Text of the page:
| The God of Jesus Christ: Meditations on the Triune God |
Ignatius Press (March 2008).
In this book of meditations, based on a series of homilies and meditations presented and compiled by the author shortly before he became Archbishop of Munich-Freising, in 1977, theologian Joseph Ratzinger (now Pope Benedict XVI) presents his profound thoughts on the nature and person of God, building a bridge between theology and spirituality as he makes wide use of the Sacred Scriptures to reveal the beauty and mystery of who God is. He writes about each of the three persons in the Holy Trinity, showing the different attributes of each person, and that "God is three and God is one."
God is--and the Christian faith adds: God is as Father, Son, and Holy Spirit, three and one. This is the very heart of Christianity, but it is so often shrouded in a silence born of perplexity. Has the Church perhaps gone one step too far here? Ought we not rather leave something so great and inaccessible as God in his inaccessibility? Can something like the Trinity have any real meaning for us? It is certainly true that the proposition that "God is three and God is one" is and remains the expression of his otherness, which is infinitely greater than us and transcends all our thinking and our existence. But, as Joseph Ratzinger shows, if this proposition meant nothing to us, it would not have been revealed! And as a matter of fact, it could be clothed in human language only because it had already penetrated human thinking and living to some extent.
"Without Jesus, we do not know what 'Father' truly is. This becomes visible in his prayer, which is the foundation of his being. A Jesus who was not continuously absorbed in the Father, and was not in continuous intimate communication with him, would be a completely different being from the Jesus of the Bible, the real Jesus of history... In Jesus' prayer, the Father becomes visible and Jesus makes himself known as the Son. The unity which this reveals is the Trinity. Accordingly, becoming a Christian means sharing in Jesus' prayer, entering into the model provided by his life, i.e. the model of prayer. Becomng a Christian means saying 'Father' with Jesus, and thus becoming a child, God's son--God--in the unity of the Spirit, who allows us to be ourselves and precisely in this way draws us into the unity of God. Being a Christian means looking at the world from this central point, which gives us freedom, hope, decisiveness, and consolation."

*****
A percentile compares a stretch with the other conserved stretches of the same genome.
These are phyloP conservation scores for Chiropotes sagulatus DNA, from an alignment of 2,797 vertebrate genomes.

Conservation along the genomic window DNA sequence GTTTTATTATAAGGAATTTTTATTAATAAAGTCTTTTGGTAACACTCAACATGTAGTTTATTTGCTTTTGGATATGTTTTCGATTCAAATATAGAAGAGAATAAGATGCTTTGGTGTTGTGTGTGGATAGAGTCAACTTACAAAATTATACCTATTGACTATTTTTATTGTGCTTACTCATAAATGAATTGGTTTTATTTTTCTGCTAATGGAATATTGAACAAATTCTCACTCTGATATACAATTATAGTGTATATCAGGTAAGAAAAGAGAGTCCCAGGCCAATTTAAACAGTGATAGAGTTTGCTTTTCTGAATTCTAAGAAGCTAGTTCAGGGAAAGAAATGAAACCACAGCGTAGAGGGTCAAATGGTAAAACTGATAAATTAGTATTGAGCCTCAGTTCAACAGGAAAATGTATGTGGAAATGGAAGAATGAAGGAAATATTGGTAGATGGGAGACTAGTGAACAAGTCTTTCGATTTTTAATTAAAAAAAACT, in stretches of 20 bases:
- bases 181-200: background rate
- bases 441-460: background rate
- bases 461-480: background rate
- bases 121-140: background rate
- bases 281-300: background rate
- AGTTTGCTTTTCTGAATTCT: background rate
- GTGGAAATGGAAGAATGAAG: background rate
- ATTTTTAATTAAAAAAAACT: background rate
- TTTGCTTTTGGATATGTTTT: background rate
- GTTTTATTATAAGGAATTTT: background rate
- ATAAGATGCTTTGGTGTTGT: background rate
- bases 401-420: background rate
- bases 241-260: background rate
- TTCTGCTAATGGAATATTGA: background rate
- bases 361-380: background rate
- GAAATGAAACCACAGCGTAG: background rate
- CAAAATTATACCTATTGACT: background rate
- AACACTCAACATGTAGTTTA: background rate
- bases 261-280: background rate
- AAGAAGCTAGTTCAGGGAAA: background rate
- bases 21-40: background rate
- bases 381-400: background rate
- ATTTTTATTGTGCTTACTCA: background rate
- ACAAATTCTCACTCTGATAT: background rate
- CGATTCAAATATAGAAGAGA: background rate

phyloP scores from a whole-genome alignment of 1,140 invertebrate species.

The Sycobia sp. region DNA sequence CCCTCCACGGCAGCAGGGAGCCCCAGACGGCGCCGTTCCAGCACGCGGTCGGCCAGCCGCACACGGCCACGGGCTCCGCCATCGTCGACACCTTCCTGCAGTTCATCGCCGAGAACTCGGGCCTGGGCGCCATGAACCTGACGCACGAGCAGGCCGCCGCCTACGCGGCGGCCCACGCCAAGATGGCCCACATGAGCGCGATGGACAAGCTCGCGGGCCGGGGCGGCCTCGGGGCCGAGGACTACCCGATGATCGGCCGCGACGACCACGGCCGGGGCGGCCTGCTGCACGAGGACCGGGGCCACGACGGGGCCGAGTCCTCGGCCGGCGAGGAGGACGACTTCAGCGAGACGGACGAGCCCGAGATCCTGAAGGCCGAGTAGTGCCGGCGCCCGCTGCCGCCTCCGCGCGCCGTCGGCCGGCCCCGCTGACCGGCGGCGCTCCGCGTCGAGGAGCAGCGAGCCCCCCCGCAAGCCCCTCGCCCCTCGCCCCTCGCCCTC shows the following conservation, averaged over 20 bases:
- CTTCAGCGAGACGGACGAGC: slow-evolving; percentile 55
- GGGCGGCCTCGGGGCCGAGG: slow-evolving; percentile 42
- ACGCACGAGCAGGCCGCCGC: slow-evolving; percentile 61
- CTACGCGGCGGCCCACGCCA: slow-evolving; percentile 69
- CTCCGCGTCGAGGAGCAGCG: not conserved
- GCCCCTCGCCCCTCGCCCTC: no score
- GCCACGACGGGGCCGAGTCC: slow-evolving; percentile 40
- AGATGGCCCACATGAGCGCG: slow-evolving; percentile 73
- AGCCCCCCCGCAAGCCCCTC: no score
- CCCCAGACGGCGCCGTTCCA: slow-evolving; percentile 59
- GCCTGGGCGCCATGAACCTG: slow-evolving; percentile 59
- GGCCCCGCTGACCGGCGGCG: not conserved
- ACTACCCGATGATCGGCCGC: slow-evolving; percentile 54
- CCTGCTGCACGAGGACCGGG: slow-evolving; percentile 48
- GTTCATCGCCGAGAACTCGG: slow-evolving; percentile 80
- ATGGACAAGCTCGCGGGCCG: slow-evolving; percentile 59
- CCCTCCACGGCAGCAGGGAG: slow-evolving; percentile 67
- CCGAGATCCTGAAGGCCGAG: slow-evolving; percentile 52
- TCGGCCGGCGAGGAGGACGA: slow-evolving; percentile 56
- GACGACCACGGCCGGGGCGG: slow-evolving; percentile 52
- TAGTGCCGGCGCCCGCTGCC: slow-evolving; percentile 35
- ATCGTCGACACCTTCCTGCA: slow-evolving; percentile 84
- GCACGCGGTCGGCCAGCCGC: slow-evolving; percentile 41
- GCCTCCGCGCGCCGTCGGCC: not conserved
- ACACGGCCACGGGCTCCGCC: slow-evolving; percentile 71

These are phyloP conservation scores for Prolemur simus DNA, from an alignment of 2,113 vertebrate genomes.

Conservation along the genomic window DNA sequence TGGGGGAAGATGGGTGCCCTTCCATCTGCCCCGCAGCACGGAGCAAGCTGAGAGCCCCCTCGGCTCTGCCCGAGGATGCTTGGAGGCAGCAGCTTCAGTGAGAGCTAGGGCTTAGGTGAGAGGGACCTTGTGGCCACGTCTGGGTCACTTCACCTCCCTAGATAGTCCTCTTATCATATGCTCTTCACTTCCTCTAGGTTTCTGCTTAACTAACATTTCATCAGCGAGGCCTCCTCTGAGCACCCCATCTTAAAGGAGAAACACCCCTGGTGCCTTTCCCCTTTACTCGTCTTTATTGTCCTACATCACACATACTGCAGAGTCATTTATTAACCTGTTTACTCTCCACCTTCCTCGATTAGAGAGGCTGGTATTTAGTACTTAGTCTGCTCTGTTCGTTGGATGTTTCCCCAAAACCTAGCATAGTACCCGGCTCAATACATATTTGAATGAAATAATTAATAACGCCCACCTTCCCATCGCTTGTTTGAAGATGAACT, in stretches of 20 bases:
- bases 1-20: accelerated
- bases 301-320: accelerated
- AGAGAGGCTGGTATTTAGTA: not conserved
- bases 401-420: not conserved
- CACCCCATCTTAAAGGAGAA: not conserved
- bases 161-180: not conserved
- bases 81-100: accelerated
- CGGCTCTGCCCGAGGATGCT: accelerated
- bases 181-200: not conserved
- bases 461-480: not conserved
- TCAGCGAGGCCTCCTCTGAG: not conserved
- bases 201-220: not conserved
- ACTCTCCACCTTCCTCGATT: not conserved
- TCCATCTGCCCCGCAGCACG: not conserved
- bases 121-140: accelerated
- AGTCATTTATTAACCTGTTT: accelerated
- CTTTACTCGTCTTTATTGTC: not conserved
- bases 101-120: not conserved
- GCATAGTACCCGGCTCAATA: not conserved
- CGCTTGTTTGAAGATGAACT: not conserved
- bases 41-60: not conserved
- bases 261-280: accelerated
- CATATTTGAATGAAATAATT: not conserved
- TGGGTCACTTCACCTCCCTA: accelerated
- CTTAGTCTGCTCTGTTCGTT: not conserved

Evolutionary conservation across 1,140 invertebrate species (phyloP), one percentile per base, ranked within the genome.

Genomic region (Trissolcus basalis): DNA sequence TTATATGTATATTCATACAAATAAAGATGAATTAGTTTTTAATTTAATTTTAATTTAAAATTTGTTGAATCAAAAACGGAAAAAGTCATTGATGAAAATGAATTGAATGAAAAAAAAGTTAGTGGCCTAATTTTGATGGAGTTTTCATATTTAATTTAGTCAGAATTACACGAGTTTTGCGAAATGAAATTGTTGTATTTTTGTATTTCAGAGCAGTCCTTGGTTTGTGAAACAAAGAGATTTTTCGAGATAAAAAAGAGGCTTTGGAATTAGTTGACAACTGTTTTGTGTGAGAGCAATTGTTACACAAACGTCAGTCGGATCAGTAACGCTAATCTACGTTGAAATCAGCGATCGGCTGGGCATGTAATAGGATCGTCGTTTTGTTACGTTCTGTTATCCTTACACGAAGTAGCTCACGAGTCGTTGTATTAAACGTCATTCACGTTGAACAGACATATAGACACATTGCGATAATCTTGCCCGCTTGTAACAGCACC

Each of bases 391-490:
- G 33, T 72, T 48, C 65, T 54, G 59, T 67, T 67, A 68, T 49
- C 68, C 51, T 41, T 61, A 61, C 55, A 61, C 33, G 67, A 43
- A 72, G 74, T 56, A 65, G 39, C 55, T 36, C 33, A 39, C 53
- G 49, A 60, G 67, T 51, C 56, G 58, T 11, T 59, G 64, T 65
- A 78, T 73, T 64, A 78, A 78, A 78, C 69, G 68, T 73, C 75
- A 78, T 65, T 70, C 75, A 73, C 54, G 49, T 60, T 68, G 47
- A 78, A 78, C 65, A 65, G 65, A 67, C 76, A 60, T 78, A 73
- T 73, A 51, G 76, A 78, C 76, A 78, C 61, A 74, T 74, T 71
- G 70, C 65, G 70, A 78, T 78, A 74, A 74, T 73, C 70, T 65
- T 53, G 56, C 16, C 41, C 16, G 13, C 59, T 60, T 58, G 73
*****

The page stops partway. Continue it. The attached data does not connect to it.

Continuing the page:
| Saved in Hope: Spe SalveIgnatius Press (February 2008) |
Pope Benedict XVI’s second encyclical, Saved In Hope, (“Spe Salvi” in Latin) takes its title from St. Paul, who wrote, “In hope we have been saved”. In this special deluxe hardcover edition of the work, the Holy Father continues a line of thought he began with his first encyclical, God is Love.
Love and Hope are closely related in the spiritual life. Love of God involves hope or trust in God. According to the Catechism of the Catholic Church, “The virtue of hope responds to the aspiration to happiness which God has placed in the heart of every man”. Hope enables us to look to the next life, but it also inspires and purifies our actions in this life. Pope Benedict considers modern philosophies and the challenges of faith today in light of the virtue of hope.
“Confronted by today’s changing and complex panorama, the virtue of hope is subject to harsh trials in the community of believers. For this very reason, we must be apostles who are filled with hope and joyful trust in God’s promises. In contemporary society, which shows such visible signs of secularism, we must not give in to despair.” — Pope Benedict XVI